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Letter: “Could it be that had the EPA included the dominant contributor [water vapor], the absurdity of this would become too obvious…?”

From the Wall Street Journal:

The letter writers of April 30 miss a critical point in their critique of the Environmental Protection Agency (and Supreme Court) in the absurdity of rulings defining CO2 (and also methane, nitrous oxide and miscellaneous gases) as a “pollutant” since it “contributes” to global warming (”The EPA Follows the Supreme Court in CO2 Ruling“).

By far, the largest greenhouse gas influence comes from water vapor, at about 95%. Calculations often ignore water vapor so as to inflate contributions from CO2 by making them bigger percentages of only a small piece of the pie. Only about 3.2% of atmospheric CO2 is man-made, divided among transportation, energy production, etc. So total elimination of these portions would leave 96.8% of CO2 remaining.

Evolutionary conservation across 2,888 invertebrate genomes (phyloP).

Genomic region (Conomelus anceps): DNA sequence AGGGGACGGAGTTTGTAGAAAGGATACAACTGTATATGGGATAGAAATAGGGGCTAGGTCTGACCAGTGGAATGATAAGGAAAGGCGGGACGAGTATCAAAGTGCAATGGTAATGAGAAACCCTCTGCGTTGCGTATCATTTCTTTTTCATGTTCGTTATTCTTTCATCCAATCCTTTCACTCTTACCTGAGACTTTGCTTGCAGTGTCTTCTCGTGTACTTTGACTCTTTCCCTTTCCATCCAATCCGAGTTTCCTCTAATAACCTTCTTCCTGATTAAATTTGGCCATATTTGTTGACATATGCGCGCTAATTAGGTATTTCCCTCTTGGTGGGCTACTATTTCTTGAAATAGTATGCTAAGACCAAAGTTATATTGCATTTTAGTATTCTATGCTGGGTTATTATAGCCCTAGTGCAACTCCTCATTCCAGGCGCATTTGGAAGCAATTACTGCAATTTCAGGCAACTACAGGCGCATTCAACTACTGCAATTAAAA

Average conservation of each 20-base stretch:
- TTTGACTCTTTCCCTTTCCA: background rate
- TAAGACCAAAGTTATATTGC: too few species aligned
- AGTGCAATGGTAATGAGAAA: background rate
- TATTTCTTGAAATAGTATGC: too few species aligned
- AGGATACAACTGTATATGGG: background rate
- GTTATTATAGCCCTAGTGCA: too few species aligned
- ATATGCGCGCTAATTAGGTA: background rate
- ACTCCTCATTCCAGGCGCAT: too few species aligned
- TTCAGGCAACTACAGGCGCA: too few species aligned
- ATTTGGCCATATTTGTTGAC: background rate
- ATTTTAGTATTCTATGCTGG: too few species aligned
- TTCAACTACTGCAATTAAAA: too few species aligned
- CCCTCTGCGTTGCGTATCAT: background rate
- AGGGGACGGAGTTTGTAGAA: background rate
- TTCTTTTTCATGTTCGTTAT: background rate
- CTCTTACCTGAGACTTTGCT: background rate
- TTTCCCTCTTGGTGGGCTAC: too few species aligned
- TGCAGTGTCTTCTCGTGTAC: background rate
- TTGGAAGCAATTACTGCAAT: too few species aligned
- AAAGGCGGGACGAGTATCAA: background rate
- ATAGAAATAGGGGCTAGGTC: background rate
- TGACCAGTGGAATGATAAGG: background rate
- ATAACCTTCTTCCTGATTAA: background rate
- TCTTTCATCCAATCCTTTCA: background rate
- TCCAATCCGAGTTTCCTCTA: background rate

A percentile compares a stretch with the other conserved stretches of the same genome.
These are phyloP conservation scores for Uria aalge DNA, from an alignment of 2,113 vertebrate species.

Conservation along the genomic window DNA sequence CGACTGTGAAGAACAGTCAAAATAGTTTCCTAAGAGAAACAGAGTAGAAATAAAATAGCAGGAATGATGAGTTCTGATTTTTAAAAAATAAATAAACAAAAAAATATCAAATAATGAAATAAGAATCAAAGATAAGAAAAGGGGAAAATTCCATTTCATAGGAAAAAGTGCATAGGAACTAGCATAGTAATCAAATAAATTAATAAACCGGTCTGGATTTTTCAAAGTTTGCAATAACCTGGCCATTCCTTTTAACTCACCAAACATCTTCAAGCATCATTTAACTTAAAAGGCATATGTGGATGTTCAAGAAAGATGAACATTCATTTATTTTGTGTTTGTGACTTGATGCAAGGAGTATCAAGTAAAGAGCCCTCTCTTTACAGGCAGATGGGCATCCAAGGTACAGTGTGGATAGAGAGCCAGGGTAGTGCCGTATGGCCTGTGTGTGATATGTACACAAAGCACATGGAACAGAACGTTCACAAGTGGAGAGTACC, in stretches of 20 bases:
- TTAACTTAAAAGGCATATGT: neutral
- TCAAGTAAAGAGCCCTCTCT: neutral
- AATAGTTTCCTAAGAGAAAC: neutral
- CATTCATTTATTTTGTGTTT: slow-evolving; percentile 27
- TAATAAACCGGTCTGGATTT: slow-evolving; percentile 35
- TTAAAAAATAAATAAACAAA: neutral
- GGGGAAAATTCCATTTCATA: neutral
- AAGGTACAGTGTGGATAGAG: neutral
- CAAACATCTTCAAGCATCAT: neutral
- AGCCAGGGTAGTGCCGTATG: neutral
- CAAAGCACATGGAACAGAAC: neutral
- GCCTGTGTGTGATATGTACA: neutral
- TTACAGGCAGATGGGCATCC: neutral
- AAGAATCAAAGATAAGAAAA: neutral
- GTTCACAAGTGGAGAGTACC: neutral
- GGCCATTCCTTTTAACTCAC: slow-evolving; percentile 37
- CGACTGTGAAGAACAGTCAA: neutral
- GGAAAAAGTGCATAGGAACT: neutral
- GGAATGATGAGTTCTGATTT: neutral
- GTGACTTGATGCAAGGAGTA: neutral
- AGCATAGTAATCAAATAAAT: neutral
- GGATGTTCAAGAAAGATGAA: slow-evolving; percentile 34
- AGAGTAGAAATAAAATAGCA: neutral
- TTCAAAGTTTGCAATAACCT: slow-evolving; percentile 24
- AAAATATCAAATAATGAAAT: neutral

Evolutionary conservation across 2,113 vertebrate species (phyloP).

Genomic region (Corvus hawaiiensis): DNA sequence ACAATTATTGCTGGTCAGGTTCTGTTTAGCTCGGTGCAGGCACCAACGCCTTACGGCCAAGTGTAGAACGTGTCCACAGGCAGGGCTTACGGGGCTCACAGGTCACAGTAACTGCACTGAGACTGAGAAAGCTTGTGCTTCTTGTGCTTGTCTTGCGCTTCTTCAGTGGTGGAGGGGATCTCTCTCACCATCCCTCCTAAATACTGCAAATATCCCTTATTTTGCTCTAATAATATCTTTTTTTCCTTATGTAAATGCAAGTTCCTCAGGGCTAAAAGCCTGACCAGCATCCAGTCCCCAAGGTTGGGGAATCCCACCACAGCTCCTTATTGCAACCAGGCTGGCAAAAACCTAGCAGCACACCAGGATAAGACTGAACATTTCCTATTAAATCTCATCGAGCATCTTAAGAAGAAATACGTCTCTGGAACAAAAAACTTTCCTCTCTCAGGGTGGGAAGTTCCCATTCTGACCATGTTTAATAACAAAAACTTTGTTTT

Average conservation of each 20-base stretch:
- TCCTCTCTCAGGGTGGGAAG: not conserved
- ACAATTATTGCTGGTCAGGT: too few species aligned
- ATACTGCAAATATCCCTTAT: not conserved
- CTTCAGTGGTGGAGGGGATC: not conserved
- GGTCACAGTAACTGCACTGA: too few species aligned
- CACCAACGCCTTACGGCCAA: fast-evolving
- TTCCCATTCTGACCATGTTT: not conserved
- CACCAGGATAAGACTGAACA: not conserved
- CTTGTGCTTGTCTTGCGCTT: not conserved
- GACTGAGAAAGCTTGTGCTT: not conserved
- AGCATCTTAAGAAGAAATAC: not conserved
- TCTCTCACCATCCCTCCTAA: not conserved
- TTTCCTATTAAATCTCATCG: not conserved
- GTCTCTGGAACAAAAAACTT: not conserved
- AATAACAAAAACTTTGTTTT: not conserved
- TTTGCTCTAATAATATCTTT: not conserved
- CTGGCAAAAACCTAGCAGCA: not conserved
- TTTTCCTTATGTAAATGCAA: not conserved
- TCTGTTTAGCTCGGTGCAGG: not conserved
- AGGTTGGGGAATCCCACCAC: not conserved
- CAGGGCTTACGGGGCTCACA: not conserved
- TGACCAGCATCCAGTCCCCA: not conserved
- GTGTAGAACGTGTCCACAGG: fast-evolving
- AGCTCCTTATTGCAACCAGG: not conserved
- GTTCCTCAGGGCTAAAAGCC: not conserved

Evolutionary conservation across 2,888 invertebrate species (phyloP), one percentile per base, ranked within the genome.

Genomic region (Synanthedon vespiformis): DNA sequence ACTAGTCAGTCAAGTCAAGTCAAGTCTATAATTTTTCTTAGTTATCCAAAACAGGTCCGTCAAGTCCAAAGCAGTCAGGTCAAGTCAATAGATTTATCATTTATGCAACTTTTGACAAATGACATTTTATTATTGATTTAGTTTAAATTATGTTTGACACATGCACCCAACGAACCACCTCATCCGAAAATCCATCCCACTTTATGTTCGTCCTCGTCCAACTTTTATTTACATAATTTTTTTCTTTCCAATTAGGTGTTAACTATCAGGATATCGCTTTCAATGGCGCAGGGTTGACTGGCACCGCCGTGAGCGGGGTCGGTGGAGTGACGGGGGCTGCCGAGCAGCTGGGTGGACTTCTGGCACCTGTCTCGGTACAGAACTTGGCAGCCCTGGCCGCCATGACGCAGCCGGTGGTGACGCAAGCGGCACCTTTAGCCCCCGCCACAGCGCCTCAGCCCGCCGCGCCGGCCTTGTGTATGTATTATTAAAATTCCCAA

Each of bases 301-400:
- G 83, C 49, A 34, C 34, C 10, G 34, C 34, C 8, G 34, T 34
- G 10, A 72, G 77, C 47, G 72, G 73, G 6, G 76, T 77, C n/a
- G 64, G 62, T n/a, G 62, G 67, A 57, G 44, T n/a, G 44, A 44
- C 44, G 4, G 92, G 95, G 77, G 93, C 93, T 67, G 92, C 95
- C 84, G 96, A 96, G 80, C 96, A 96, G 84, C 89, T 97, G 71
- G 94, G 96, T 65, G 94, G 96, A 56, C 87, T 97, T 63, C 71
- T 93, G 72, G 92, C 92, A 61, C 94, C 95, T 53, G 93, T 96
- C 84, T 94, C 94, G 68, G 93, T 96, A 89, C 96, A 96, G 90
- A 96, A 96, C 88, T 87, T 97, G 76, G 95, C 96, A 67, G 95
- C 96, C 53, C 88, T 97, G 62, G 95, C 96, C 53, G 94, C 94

The bottom line is that after adjusting for relative influence on greenhouse warming, water vapor is responsible for 95%, and CO2 for 3.5% of the greenhouse heat retention. When natural CO2 is subtracted, then the man-generated CO2 contributes just 0.117%. That is 0.117% of the total greenhouse effect, probably too small to detect any change elimination of this might impart.

The recent EPA announcement said it did not include water vapor because “it was not like the other gases” being regulated. “Not like”? Could it be that had the EPA included the dominant contributor, the absurdity of this would become too obvious if they had to begin the regulation of showers, clothes drying, hot tubs and lawn watering?

James W. Benefiel
Dunedin, Fla.